Pretty delicious, and great for grain free, vegan, and primal diets.  Also great for people who eat anything…

Disclosure: Tropical Traditions provided product for review, but I was under no obligation to post any review, positive or negative, and all opinions are my own, and genuine.  This recipe, for instance, is (in my honest opinion) extremely tasty.  I hope you enjoy.

Thanks for reading,


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  1. These look spectacular! I’m going to try them for a potluck this weekend.

    1. I hope you enjoy! Make sure they are really cool before you cut them–refrigerating them holds them together well.

  2. They look very yummy! I am not a big chocolate person so I would prefer these over regular brownies.

    1. I love lemon desserts–I will take lemon over chocolate any day!

  3. Those look great! I love coconut anything. It’s great you’re trying to do grain and sugar free baking. I don’t think that’s something I would be very good at.

    1. It’s a learning curve, but I think I am figuring it out. Coconut flour requires a lot more liquid.

  4. These look so refreshing! I can’t wait to try them.

  5. How much stevia is in packet? I have a bottle of it.


    1. Terri, it varies a bit according to the brand, but my general ratio is that 3 packets of dry stevia would be about 20 drops of liquid (about a dropper full). It isn’t well standardized from brand to brand, so I need to figure out a better way to explain this in recipes! Using a little more or less will not hurt the recipe.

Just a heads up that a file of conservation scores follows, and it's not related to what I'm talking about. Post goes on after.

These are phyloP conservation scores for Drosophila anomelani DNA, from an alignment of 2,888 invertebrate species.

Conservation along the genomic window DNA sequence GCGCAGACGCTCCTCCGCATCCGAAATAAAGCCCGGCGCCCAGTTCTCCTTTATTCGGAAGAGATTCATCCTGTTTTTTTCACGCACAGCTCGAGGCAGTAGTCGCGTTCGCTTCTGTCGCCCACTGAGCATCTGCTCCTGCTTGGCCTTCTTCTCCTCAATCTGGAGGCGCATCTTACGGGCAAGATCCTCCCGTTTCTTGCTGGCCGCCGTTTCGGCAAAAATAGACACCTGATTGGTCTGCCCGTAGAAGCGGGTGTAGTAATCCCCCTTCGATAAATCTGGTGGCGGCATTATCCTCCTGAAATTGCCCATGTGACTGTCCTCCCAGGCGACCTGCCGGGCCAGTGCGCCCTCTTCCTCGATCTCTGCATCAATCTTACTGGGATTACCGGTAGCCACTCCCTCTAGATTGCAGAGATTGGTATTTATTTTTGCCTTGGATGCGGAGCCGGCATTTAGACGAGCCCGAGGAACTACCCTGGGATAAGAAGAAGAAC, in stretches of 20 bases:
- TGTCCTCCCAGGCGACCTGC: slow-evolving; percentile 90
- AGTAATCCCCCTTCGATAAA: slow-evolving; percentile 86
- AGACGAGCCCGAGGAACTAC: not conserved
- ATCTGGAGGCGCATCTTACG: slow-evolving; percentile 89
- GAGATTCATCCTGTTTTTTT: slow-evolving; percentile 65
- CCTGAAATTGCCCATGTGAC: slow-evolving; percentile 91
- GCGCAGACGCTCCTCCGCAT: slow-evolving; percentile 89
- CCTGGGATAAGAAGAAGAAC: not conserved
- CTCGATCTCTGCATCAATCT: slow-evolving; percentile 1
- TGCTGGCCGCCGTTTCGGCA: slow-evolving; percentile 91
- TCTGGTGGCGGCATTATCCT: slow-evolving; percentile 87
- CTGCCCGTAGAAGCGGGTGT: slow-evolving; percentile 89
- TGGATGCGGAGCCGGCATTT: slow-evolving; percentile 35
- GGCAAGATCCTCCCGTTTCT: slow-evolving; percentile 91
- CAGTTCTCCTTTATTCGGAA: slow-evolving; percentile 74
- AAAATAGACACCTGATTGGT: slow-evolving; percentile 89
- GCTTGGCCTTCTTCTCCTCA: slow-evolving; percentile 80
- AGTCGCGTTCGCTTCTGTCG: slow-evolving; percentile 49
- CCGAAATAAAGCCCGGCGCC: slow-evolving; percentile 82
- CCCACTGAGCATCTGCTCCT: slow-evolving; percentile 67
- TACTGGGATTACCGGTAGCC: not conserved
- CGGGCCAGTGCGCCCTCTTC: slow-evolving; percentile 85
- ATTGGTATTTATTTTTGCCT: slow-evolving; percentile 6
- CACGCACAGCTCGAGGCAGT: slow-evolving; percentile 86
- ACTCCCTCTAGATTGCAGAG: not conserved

6. I tried making these exactly as the recipe called and instead of getting a cakey like texture i got a rubbery almost jello or custard like texture.
    Do you have an idea to why this happened?
    When i was finished making the batter, it seemed a bit thin so i added a tablespoon more of coconut flour and a tiny more sugar just to adjust the flavor. I used sugar instead of stevia, that was the only thing i did differently. I love the idea of this recipe but i wasn’t really satisfied with the finished thing. where did i go wrong?

    1. Grace, how much sugar did you use, and did you also use honey? Sugar is actually a “liquid” ingredient when you bake, so it does change the final product. The other factors are that coconut flour brands vary, and some soak up more moisture than others, so you should try to base it on the texture of the batter. I have never tried to make these with white sugar so I cannot tell you how to adjust that, but try for a texture that is like thick pancake batter, and if the end texture was too wet, try adding a little more coconut flour, wait a few minutes to let it absorb, stir and see if you have the texture you want. The other issue with adding in additional amounts is that you might have to bake them longer, as it creates a thicker bar, so keep that in mind as they bake. I hope this helps!

      1. I used maybe a tablespoon or 2 of cane sugar.
        If the eggs were a bit too cold, could that have made the difference?

        1. I don’t think the egg temp should matter–so you used the sugar and the honey, or just the sugar? What size baking pan?